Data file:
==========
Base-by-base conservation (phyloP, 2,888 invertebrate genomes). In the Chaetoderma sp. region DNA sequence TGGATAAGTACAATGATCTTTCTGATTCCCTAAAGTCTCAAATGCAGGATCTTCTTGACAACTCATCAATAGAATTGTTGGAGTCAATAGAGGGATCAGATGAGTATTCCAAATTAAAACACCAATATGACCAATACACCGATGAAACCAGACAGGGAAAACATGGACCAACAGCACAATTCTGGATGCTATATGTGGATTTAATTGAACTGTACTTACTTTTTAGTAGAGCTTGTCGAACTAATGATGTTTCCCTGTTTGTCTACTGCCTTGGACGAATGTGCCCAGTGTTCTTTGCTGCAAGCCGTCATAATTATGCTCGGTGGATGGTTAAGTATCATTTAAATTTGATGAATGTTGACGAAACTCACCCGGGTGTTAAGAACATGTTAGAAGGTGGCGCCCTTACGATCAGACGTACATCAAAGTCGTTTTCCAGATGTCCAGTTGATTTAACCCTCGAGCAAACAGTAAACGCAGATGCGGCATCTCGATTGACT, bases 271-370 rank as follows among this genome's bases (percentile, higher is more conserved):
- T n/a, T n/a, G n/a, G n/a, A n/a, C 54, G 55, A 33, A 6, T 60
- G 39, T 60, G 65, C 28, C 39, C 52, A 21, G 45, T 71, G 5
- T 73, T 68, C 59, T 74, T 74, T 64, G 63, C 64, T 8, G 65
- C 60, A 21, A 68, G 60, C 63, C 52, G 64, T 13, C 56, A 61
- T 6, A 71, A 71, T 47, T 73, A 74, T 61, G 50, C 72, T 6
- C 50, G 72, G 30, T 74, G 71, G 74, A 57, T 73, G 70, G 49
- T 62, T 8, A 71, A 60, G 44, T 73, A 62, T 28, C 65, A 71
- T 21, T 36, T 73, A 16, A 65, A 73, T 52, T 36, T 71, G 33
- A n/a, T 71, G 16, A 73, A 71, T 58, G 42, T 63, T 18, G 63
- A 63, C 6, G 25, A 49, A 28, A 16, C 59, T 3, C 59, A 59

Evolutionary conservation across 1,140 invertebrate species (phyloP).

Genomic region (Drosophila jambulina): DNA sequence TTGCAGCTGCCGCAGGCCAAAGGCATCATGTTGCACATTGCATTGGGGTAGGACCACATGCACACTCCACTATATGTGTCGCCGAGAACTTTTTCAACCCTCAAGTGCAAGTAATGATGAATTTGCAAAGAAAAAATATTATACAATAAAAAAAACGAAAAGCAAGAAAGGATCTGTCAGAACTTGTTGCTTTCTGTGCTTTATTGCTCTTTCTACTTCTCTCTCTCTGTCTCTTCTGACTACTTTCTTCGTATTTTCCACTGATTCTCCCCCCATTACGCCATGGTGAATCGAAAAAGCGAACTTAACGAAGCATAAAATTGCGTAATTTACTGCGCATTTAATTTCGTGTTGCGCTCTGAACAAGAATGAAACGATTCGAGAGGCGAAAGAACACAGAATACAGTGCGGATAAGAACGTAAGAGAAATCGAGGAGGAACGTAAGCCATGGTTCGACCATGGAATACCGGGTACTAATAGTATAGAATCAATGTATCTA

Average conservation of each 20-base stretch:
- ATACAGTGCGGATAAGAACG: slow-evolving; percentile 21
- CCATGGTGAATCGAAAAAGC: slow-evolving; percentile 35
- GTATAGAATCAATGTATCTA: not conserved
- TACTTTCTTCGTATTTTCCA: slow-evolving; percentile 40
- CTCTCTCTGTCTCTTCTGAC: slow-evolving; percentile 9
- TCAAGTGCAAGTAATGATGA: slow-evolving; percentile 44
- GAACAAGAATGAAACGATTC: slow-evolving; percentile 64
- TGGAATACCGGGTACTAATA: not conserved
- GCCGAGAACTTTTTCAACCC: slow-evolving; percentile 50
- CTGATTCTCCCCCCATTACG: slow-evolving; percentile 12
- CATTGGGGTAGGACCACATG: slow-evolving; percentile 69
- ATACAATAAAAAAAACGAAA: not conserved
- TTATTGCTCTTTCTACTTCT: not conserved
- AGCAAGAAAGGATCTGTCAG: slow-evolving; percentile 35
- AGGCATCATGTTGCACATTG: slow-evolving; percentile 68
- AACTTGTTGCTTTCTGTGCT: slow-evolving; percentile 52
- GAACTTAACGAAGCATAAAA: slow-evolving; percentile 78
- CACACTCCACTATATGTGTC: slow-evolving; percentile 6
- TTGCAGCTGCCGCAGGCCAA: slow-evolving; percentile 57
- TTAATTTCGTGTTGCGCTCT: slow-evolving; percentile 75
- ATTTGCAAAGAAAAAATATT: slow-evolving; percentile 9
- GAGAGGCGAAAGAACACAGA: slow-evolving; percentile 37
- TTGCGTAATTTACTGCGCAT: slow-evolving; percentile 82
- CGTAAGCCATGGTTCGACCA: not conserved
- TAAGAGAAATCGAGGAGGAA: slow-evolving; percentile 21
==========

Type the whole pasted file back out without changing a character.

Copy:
Base-by-base conservation (phyloP, 2,888 invertebrate genomes). In the Chaetoderma sp. region DNA sequence TGGATAAGTACAATGATCTTTCTGATTCCCTAAAGTCTCAAATGCAGGATCTTCTTGACAACTCATCAATAGAATTGTTGGAGTCAATAGAGGGATCAGATGAGTATTCCAAATTAAAACACCAATATGACCAATACACCGATGAAACCAGACAGGGAAAACATGGACCAACAGCACAATTCTGGATGCTATATGTGGATTTAATTGAACTGTACTTACTTTTTAGTAGAGCTTGTCGAACTAATGATGTTTCCCTGTTTGTCTACTGCCTTGGACGAATGTGCCCAGTGTTCTTTGCTGCAAGCCGTCATAATTATGCTCGGTGGATGGTTAAGTATCATTTAAATTTGATGAATGTTGACGAAACTCACCCGGGTGTTAAGAACATGTTAGAAGGTGGCGCCCTTACGATCAGACGTACATCAAAGTCGTTTTCCAGATGTCCAGTTGATTTAACCCTCGAGCAAACAGTAAACGCAGATGCGGCATCTCGATTGACT, bases 271-370 rank as follows among this genome's bases (percentile, higher is more conserved):
- T n/a, T n/a, G n/a, G n/a, A n/a, C 54, G 55, A 33, A 6, T 60
- G 39, T 60, G 65, C 28, C 39, C 52, A 21, G 45, T 71, G 5
- T 73, T 68, C 59, T 74, T 74, T 64, G 63, C 64, T 8, G 65
- C 60, A 21, A 68, G 60, C 63, C 52, G 64, T 13, C 56, A 61
- T 6, A 71, A 71, T 47, T 73, A 74, T 61, G 50, C 72, T 6
- C 50, G 72, G 30, T 74, G 71, G 74, A 57, T 73, G 70, G 49
- T 62, T 8, A 71, A 60, G 44, T 73, A 62, T 28, C 65, A 71
- T 21, T 36, T 73, A 16, A 65, A 73, T 52, T 36, T 71, G 33
- A n/a, T 71, G 16, A 73, A 71, T 58, G 42, T 63, T 18, G 63
- A 63, C 6, G 25, A 49, A 28, A 16, C 59, T 3, C 59, A 59

Evolutionary conservation across 1,140 invertebrate species (phyloP).

Genomic region (Drosophila jambulina): DNA sequence TTGCAGCTGCCGCAGGCCAAAGGCATCATGTTGCACATTGCATTGGGGTAGGACCACATGCACACTCCACTATATGTGTCGCCGAGAACTTTTTCAACCCTCAAGTGCAAGTAATGATGAATTTGCAAAGAAAAAATATTATACAATAAAAAAAACGAAAAGCAAGAAAGGATCTGTCAGAACTTGTTGCTTTCTGTGCTTTATTGCTCTTTCTACTTCTCTCTCTCTGTCTCTTCTGACTACTTTCTTCGTATTTTCCACTGATTCTCCCCCCATTACGCCATGGTGAATCGAAAAAGCGAACTTAACGAAGCATAAAATTGCGTAATTTACTGCGCATTTAATTTCGTGTTGCGCTCTGAACAAGAATGAAACGATTCGAGAGGCGAAAGAACACAGAATACAGTGCGGATAAGAACGTAAGAGAAATCGAGGAGGAACGTAAGCCATGGTTCGACCATGGAATACCGGGTACTAATAGTATAGAATCAATGTATCTA

Average conservation of each 20-base stretch:
- ATACAGTGCGGATAAGAACG: slow-evolving; percentile 21
- CCATGGTGAATCGAAAAAGC: slow-evolving; percentile 35
- GTATAGAATCAATGTATCTA: not conserved
- TACTTTCTTCGTATTTTCCA: slow-evolving; percentile 40
- CTCTCTCTGTCTCTTCTGAC: slow-evolving; percentile 9
- TCAAGTGCAAGTAATGATGA: slow-evolving; percentile 44
- GAACAAGAATGAAACGATTC: slow-evolving; percentile 64
- TGGAATACCGGGTACTAATA: not conserved
- GCCGAGAACTTTTTCAACCC: slow-evolving; percentile 50
- CTGATTCTCCCCCCATTACG: slow-evolving; percentile 12
- CATTGGGGTAGGACCACATG: slow-evolving; percentile 69
- ATACAATAAAAAAAACGAAA: not conserved
- TTATTGCTCTTTCTACTTCT: not conserved
- AGCAAGAAAGGATCTGTCAG: slow-evolving; percentile 35
- AGGCATCATGTTGCACATTG: slow-evolving; percentile 68
- AACTTGTTGCTTTCTGTGCT: slow-evolving; percentile 52
- GAACTTAACGAAGCATAAAA: slow-evolving; percentile 78
- CACACTCCACTATATGTGTC: slow-evolving; percentile 6
- TTGCAGCTGCCGCAGGCCAA: slow-evolving; percentile 57
- TTAATTTCGTGTTGCGCTCT: slow-evolving; percentile 75
- ATTTGCAAAGAAAAAATATT: slow-evolving; percentile 9
- GAGAGGCGAAAGAACACAGA: slow-evolving; percentile 37
- TTGCGTAATTTACTGCGCAT: slow-evolving; percentile 82
- CGTAAGCCATGGTTCGACCA: not conserved
- TAAGAGAAATCGAGGAGGAA: slow-evolving; percentile 21